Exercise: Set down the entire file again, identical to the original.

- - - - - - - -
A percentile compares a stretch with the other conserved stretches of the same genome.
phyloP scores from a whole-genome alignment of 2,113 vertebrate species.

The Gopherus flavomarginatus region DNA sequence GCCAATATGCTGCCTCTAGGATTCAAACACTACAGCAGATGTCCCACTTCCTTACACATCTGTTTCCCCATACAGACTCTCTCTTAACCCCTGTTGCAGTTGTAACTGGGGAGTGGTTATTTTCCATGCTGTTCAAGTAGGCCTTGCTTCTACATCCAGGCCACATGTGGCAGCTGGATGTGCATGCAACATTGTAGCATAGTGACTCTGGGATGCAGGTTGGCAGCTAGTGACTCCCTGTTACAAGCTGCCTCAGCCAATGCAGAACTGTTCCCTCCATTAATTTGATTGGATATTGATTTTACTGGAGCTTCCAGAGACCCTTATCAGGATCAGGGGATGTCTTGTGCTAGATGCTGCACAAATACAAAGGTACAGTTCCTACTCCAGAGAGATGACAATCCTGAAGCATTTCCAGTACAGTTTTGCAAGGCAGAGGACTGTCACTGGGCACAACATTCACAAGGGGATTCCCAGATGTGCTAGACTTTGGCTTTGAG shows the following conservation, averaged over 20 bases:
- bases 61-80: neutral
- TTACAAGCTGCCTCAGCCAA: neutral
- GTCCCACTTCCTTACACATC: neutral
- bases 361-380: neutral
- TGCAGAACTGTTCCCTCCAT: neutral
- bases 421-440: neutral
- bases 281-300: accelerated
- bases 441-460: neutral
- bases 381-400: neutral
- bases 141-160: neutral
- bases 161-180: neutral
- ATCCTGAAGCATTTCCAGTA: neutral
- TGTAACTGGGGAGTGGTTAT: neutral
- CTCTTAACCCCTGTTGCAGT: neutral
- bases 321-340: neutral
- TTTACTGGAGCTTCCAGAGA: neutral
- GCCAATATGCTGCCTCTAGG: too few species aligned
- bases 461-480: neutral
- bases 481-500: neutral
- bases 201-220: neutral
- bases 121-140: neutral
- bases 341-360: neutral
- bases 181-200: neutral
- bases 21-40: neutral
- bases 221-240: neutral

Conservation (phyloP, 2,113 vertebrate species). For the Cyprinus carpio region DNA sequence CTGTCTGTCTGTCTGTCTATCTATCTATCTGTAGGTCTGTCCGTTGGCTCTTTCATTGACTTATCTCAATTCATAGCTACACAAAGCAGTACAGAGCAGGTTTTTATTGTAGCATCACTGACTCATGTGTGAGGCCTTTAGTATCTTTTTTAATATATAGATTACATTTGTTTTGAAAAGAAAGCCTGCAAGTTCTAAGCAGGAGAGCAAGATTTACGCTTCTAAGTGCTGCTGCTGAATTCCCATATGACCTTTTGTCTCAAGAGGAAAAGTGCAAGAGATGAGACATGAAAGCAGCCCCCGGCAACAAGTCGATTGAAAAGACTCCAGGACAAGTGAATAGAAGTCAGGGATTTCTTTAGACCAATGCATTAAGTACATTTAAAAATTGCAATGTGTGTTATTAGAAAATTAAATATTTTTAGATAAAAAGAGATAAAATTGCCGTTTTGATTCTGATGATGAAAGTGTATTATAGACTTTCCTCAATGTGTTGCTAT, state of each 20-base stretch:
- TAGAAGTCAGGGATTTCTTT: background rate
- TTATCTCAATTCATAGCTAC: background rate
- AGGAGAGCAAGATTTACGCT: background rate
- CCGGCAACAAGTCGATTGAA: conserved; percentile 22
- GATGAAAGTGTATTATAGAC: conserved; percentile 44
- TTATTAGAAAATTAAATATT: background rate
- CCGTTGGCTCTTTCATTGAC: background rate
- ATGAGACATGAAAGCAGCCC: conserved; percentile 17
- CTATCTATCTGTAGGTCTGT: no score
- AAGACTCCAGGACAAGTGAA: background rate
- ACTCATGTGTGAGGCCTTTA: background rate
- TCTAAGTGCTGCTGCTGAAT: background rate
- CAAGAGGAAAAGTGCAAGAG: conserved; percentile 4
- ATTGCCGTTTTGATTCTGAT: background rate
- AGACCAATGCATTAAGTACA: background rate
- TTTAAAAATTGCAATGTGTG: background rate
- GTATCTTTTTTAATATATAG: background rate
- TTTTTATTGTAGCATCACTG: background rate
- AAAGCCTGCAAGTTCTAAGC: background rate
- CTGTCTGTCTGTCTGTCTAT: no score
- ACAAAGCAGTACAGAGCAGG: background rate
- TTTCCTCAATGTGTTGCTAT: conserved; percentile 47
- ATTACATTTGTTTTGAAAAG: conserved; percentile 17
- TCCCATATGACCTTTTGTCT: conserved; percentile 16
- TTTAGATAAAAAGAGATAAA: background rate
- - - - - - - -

A percentile compares a stretch with the other conserved stretches of the same genome.
phyloP scores from a whole-genome alignment of 2,113 vertebrate species.

The Gopherus flavomarginatus region DNA sequence GCCAATATGCTGCCTCTAGGATTCAAACACTACAGCAGATGTCCCACTTCCTTACACATCTGTTTCCCCATACAGACTCTCTCTTAACCCCTGTTGCAGTTGTAACTGGGGAGTGGTTATTTTCCATGCTGTTCAAGTAGGCCTTGCTTCTACATCCAGGCCACATGTGGCAGCTGGATGTGCATGCAACATTGTAGCATAGTGACTCTGGGATGCAGGTTGGCAGCTAGTGACTCCCTGTTACAAGCTGCCTCAGCCAATGCAGAACTGTTCCCTCCATTAATTTGATTGGATATTGATTTTACTGGAGCTTCCAGAGACCCTTATCAGGATCAGGGGATGTCTTGTGCTAGATGCTGCACAAATACAAAGGTACAGTTCCTACTCCAGAGAGATGACAATCCTGAAGCATTTCCAGTACAGTTTTGCAAGGCAGAGGACTGTCACTGGGCACAACATTCACAAGGGGATTCCCAGATGTGCTAGACTTTGGCTTTGAG shows the following conservation, averaged over 20 bases:
- bases 61-80: neutral
- TTACAAGCTGCCTCAGCCAA: neutral
- GTCCCACTTCCTTACACATC: neutral
- bases 361-380: neutral
- TGCAGAACTGTTCCCTCCAT: neutral
- bases 421-440: neutral
- bases 281-300: accelerated
- bases 441-460: neutral
- bases 381-400: neutral
- bases 141-160: neutral
- bases 161-180: neutral
- ATCCTGAAGCATTTCCAGTA: neutral
- TGTAACTGGGGAGTGGTTAT: neutral
- CTCTTAACCCCTGTTGCAGT: neutral
- bases 321-340: neutral
- TTTACTGGAGCTTCCAGAGA: neutral
- GCCAATATGCTGCCTCTAGG: too few species aligned
- bases 461-480: neutral
- bases 481-500: neutral
- bases 201-220: neutral
- bases 121-140: neutral
- bases 341-360: neutral
- bases 181-200: neutral
- bases 21-40: neutral
- bases 221-240: neutral

Conservation (phyloP, 2,113 vertebrate species). For the Cyprinus carpio region DNA sequence CTGTCTGTCTGTCTGTCTATCTATCTATCTGTAGGTCTGTCCGTTGGCTCTTTCATTGACTTATCTCAATTCATAGCTACACAAAGCAGTACAGAGCAGGTTTTTATTGTAGCATCACTGACTCATGTGTGAGGCCTTTAGTATCTTTTTTAATATATAGATTACATTTGTTTTGAAAAGAAAGCCTGCAAGTTCTAAGCAGGAGAGCAAGATTTACGCTTCTAAGTGCTGCTGCTGAATTCCCATATGACCTTTTGTCTCAAGAGGAAAAGTGCAAGAGATGAGACATGAAAGCAGCCCCCGGCAACAAGTCGATTGAAAAGACTCCAGGACAAGTGAATAGAAGTCAGGGATTTCTTTAGACCAATGCATTAAGTACATTTAAAAATTGCAATGTGTGTTATTAGAAAATTAAATATTTTTAGATAAAAAGAGATAAAATTGCCGTTTTGATTCTGATGATGAAAGTGTATTATAGACTTTCCTCAATGTGTTGCTAT, state of each 20-base stretch:
- TAGAAGTCAGGGATTTCTTT: background rate
- TTATCTCAATTCATAGCTAC: background rate
- AGGAGAGCAAGATTTACGCT: background rate
- CCGGCAACAAGTCGATTGAA: conserved; percentile 22
- GATGAAAGTGTATTATAGAC: conserved; percentile 44
- TTATTAGAAAATTAAATATT: background rate
- CCGTTGGCTCTTTCATTGAC: background rate
- ATGAGACATGAAAGCAGCCC: conserved; percentile 17
- CTATCTATCTGTAGGTCTGT: no score
- AAGACTCCAGGACAAGTGAA: background rate
- ACTCATGTGTGAGGCCTTTA: background rate
- TCTAAGTGCTGCTGCTGAAT: background rate
- CAAGAGGAAAAGTGCAAGAG: conserved; percentile 4
- ATTGCCGTTTTGATTCTGAT: background rate
- AGACCAATGCATTAAGTACA: background rate
- TTTAAAAATTGCAATGTGTG: background rate
- GTATCTTTTTTAATATATAG: background rate
- TTTTTATTGTAGCATCACTG: background rate
- AAAGCCTGCAAGTTCTAAGC: background rate
- CTGTCTGTCTGTCTGTCTAT: no score
- ACAAAGCAGTACAGAGCAGG: background rate
- TTTCCTCAATGTGTTGCTAT: conserved; percentile 47
- ATTACATTTGTTTTGAAAAG: conserved; percentile 17
- TCCCATATGACCTTTTGTCT: conserved; percentile 16
- TTTAGATAAAAAGAGATAAA: background rate